About Ben Cormack:
Ben has a passion for getting people moving and using and understanding movement as an important tool to help others. Originally from a fitness background, Ben has gone on to study Sports therapy and widely in the fields of rehabilitation, pain science and movement over the last 15 years. Ben owns and runs Cor-Kinetic, an educational company who use modern research into pain, movement and neuro sciences to provide a reasoning process and rehab skills to those who also place a priority on using movement and exercise as key competencies. Cor-kinetic have provided educational services for the NHS, Elite level sports clubs and universities as well as individual physio’s, Osteopaths, Chiropractors, sports therapists, rehab, and personal trainers.
In this episode, we talk with the physical therapist, Richard Willy. Rich explains what tissue capacity is, what he looks for during a gait analysis, the benefits and pitfalls of ‘wearables’, and how footwear may fit into the whole picture. He also summarised the key differences between treadmill and overground running, with good take homes for clinicians who analyse their athletes on the treadmill and then extrapolate that to the outside world.
About Rich Willy:
Dr. Richard Willy, PT, PhD is an Assistant Professor in the School of Physical Therapy at University of Montana. Rich received his PhD in Biomechanics and Movement Science from the University of Delaware and his master of physical therapy from Ohio University. In addition to his research interests, he been a clinician for 18 years specializing in the treatment of the injured runner. His research aims to develop clinically effective treatments for patellofemoral pain syndrome, Achilles tendon injuries and tibial stress fractures. As well as publishing in peer-reviewed journals, Dr. Willy is a national and international presenter on his research and clinical expertise on how to evaluate and treat the runner with injuries. Dr. Willy and his research have been featured in Runner’s World multiple times.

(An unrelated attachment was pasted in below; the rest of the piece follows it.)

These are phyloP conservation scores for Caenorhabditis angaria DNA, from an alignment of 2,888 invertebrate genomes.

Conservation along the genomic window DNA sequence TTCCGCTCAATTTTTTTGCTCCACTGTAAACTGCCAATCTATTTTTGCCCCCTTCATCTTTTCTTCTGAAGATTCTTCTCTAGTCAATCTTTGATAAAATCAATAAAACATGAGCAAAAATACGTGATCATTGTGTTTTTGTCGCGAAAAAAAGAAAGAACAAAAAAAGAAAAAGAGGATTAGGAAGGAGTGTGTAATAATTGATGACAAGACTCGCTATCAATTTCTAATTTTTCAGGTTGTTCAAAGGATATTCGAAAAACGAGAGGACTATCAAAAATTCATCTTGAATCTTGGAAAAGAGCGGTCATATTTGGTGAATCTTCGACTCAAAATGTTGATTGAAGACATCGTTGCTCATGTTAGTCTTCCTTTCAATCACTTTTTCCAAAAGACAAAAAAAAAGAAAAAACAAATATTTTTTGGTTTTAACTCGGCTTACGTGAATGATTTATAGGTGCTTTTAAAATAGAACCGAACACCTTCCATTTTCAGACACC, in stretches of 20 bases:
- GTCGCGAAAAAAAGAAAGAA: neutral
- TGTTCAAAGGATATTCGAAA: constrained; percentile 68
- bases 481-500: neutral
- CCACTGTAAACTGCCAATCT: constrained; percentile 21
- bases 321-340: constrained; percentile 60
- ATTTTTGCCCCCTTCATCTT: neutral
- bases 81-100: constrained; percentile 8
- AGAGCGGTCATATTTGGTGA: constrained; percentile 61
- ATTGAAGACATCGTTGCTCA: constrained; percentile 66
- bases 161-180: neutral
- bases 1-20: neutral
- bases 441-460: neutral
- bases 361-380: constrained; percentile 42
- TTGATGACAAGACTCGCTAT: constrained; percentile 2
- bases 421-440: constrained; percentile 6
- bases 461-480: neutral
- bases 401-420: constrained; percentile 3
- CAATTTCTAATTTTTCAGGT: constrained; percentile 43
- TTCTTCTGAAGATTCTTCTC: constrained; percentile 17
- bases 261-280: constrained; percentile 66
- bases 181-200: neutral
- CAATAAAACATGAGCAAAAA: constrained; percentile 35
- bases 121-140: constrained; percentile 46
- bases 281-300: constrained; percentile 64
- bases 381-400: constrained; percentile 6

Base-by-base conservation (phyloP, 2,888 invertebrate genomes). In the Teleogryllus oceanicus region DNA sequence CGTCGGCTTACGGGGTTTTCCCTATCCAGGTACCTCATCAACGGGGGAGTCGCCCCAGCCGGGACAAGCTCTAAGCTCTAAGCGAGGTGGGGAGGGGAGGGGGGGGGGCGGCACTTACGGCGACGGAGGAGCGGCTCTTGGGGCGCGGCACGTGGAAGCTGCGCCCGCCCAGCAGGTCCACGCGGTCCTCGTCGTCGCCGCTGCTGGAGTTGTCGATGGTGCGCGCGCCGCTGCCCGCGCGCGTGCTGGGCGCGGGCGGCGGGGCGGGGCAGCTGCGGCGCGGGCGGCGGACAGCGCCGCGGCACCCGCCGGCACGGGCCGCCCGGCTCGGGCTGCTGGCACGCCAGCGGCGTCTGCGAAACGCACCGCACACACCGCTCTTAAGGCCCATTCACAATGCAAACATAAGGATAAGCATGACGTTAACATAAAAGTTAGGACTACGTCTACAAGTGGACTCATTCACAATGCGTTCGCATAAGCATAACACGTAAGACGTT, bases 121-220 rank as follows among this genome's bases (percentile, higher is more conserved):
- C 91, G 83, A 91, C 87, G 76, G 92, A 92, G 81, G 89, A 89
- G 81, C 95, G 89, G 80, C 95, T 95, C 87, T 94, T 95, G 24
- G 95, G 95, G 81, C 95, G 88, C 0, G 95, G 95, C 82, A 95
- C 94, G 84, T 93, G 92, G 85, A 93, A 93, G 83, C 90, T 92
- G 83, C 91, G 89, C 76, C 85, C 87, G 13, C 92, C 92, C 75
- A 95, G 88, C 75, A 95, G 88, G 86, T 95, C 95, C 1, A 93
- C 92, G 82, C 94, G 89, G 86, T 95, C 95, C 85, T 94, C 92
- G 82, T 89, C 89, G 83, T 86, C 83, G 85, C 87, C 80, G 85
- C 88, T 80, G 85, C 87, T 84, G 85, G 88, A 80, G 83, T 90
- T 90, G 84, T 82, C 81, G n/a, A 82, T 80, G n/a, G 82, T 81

In this episode we talked with Consultant Physiotherapist, academic and researcher Dylan Morrissey about the evidence base for shockwave therapy, the robustness of the methodology often employed within such research, what foot/ankle pathologies shockwave is indicated for and whether there are any key contraindications or risks associated with its use.
About Dylan Morrissey: Dr Dylan Morrissey has over 25 years experience of working in sports and exercise medicine. He completed his MSc at University College London in 1998 and a PhD in 2005 at King’s College London. He is now an NIHR/HEE consultant physiotherapist and clinical reader in sports and musculoskeletal physiotherapy at Bart’s and the London NHS trust / BL School of Medicine and Dentistry, QMUL. He is a fellow of the HEA and provides clinical leadership to the intercalated BSc and MSc in Sports and Exercise Medicine (SEM). He runs the Human Performance Laboratory. He has gained more than £5m in research funding, with a third as lead applicant, and has authored ~ 60 peer-reviewed full papers. His main research interests are tendinopathy, evidence translation and the link between movement and pathology.
In this episode we welcomed Physical Therapist Jarod Hall on to talk us through what his history taking looks like, the language he uses (and tried to avoid), how he asks about the complex topic of pain and the importance he places on educating those sitting across from him in his clinic office.
About Jarod Hall:
Jarod went to and graduated from Texas A&M University in 2011 with a B.S. in Exercise Physiology and Theories of Motor Control. After Graduating from Texas A&M Jarod moved to Fort Worth to attend the UNT Health Science Center’s Doctor of Physical Therapy program. He completed his doctorate in May of 2014 after being named the recipient of the Dean’s Award for Academic Excellence.